You might have noticed from my last post that I’ve been doing a, well, massive amount of writing so far this Camp NaNoWriMo. I mean, I’m astounded by how much I’ve done, now that I’ve got a bit of perspective back in place. For anyone who’s wondering how I’ve managed to write the equivalent of a novel (depending on genre) in ten days, there is a secret.
For me, sprinting has become a way of life almost, when I’m drafting. I grab my phone, set the timer app to 30 minutes and just start writing. I’ve done my prep work by that point, so I know the story. Mostly I’m just picking the words, and I refuse to judge them as I go. To me, the time for that comes later, in editing. Drafting is about getting the story down.
When the sprint is done, I check my numbers, but I don’t judge that either (too much). It’s just a number to keep me moving. I take a fifteen minute break, then dive in again. I’ve been able to write 4-5k a night, even after a full day at work, by doing this.
Some of you familiar with the twitter hashtag #writeclub will recognize this pattern. It’s more or less what we do for that. I found it worked for me, so I decided to do it, even if I was on my own. I did it all through writing my last novel, Unmasked.
Now though, it’s April and that means Camp NaNo. It also means a number of people I know on Twitter are also writing and trying to complete their personal goal for Camp (as an aside, this time they let you set your own goal, a welcome idea that may engage more writers in this kick in the pants).
One of the things I’ve always loved about NaNo is the camaraderie, the sense that you weren’t alone and you could always find others who were participating. They talk about how lonely writing can be, and maybe it was once that way, but it doesn’t have to be anymore, thanks to the internet and social media. Yes, those can distract you, but it can also provide the most priceless thing: the support of others.
That support, and the community it creates, is what can keep us going when that gremlin voice whispers doubt and fear into our ear. It’s the shoulder we can cry on with people who understand our pain at being rejected. The community is where we find other writers who’s work we’ll fall in love with, and maybe even a few people to help us improve and adore our stories. These are the people who will share in each other’s celebrations and commiserate in each other’s defeats.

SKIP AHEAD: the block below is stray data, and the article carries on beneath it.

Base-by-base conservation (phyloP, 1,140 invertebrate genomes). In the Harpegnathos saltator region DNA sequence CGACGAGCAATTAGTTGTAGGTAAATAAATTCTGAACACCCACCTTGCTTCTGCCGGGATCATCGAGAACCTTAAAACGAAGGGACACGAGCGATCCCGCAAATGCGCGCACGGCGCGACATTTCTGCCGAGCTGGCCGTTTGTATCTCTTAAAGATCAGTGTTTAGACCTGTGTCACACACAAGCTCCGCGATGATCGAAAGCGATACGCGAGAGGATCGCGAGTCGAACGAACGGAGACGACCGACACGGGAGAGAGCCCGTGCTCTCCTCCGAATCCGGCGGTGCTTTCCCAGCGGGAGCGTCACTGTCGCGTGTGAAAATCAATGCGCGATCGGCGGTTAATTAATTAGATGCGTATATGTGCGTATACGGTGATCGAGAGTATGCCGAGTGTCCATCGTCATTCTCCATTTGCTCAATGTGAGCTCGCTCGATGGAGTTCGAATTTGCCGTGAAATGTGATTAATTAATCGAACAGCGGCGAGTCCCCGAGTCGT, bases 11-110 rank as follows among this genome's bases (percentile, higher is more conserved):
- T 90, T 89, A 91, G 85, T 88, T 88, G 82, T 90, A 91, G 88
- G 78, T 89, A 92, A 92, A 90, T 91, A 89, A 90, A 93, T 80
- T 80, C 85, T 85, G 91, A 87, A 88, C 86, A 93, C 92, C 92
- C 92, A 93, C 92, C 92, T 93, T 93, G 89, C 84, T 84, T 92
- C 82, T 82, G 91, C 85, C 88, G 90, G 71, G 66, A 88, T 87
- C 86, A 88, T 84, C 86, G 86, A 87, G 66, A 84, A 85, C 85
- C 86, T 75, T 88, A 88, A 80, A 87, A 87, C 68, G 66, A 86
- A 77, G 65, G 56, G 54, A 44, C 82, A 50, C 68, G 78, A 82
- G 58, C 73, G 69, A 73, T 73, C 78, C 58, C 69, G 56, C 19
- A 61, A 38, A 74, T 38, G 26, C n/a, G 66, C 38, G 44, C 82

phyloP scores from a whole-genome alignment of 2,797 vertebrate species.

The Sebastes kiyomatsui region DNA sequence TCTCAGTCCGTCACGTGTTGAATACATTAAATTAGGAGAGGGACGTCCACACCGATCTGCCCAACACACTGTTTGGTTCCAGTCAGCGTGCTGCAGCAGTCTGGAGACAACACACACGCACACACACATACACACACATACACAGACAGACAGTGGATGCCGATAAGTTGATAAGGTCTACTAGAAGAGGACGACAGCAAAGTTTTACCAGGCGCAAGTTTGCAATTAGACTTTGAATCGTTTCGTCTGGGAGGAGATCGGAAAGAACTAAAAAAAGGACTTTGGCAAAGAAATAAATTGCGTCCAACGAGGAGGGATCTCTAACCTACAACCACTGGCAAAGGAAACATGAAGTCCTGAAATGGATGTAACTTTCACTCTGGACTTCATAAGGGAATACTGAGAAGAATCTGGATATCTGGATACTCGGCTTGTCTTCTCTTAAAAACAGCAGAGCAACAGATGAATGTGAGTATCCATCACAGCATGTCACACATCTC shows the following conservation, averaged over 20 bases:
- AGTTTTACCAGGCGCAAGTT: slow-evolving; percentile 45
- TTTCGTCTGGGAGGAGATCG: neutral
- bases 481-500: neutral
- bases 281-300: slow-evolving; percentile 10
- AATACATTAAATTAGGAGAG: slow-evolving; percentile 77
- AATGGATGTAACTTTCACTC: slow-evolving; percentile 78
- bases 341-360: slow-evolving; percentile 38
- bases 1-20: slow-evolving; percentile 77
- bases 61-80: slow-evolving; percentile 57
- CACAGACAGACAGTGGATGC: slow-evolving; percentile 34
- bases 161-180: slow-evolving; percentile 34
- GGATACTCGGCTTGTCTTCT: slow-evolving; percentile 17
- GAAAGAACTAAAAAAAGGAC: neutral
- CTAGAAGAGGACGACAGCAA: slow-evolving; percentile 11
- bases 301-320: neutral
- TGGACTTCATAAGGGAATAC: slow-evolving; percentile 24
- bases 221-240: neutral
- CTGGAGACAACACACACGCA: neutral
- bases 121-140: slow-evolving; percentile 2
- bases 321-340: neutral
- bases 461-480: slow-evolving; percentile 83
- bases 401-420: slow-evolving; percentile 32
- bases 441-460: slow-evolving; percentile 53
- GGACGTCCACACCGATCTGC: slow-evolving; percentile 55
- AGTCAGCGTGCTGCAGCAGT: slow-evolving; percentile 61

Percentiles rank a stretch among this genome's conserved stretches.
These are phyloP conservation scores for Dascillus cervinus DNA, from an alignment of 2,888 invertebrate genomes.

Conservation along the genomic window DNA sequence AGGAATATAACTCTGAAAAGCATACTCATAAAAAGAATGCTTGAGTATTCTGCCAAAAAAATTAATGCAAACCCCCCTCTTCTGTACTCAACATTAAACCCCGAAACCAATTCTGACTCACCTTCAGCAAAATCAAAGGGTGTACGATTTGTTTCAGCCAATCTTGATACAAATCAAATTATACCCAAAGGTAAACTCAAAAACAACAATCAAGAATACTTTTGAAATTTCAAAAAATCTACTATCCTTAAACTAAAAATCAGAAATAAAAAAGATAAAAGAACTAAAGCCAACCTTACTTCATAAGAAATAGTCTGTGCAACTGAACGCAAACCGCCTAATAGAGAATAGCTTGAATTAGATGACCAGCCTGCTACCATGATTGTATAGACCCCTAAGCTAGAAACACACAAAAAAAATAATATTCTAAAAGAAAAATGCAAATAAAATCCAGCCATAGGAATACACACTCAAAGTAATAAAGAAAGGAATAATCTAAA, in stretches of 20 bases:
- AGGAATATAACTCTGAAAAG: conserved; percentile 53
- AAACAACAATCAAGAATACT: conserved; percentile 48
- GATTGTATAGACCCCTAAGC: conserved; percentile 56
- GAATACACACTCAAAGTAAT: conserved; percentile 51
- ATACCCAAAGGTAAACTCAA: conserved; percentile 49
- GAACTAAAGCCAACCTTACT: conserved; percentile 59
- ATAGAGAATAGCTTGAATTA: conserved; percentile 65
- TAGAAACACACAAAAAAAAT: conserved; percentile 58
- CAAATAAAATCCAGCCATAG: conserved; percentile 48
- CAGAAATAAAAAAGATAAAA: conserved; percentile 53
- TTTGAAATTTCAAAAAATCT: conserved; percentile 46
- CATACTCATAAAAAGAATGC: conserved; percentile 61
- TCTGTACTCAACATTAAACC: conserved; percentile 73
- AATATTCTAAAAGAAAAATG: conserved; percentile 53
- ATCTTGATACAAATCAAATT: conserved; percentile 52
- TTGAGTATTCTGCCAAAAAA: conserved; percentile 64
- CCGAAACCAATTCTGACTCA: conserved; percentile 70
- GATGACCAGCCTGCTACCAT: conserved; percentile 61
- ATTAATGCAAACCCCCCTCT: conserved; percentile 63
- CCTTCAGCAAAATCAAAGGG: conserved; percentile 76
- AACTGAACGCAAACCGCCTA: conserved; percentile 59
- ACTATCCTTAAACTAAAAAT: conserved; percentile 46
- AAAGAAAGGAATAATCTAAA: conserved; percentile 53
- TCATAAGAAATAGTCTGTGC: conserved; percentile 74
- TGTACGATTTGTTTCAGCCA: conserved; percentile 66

These are invaluable things that keep us moving forward, that keep us from quitting, even when we think we can’t do it, not another round of revisions, or of querying. Not another story, not another anything. I’ve seen friendships made. I’ve seen one writer coax another to do just that little bit more to hit their personal goal. I think the best thing, and I’ve seen a small rash of them lately, is the sheer pandemonium and jubilation that breaks out every time someone announces that they’ve signed with an agent, signed a book deal, self-published their novel, anything like that. It’s fantastic and I get a glow each time thinking that I’m a part of this.
One of the aspects of the Twitter community that I’ve particularly loved since it’s inception is writeclub. For those of you not familiar with it, I’ll point you first to this post of one of the founding members, Megan Whitmer, and then to my own post about it here. Now that you’re all up to speed, I’ve noticed something great happening since Camp NaNo started. I mean, I’d seen hints of this before, but now it’s going a bit further. Instead of the major deal on Friday nights and another led by someone else on Tuesday nights, the sprints have started going on all week. Given people have varied schedules, I think that’s a great thing, to see it growing and taking over the week.
All right, I’ll admit that part of the every-day-sprinting is my doing, at least in what passes for my evening (being Pacific coast, people often go to bed when I’m getting ready to get serious). I decided one day to drop a note into #writeclub that I was going to run a sprint. Others wanted to join. I thought this was a good thing. More writers writing more words. How could that be bad? So that’s what I’ve been doing. I seem to lead about 5 sprints a night, from about 7pm PST to whenever my eyes don’t work and I can’t type anymore (usually 11ish).
I love watching others join, and in some cases write when they weren’t going to. They’re so often happy to have done so. Joining in with others is fun and I try to encourage everyone who does to kick back and be happy with whatever their word count. I’ve met new people and I think I’ll continue doing it, at least as long as I’m drafting this book. Based on current word projections, I could be at this for a while. Oh well, the more the merrier.
I think it’s important to celebrate everyone’s progress during the sprint. I try the best I can to make a comment or at least favorite their reporting tweet. I don’t care if it’s 50 words or 500 or what. It’s progress. That makes it awesome by definition. 🙂 The encouragement seems to be working, because people keep coming back.
Tomorrow night is, of course, the big deal, and if you’re on Twitter and want to participate, I encourage you to follow @FriNightWrites. That’s where the Writeclub crew calls the times from. Join in, be part of the group that’s now writing 100k+ words on Friday nights pretty consistently. It’s a killer rush. Trust me. Try it, just once. You won’t regret it.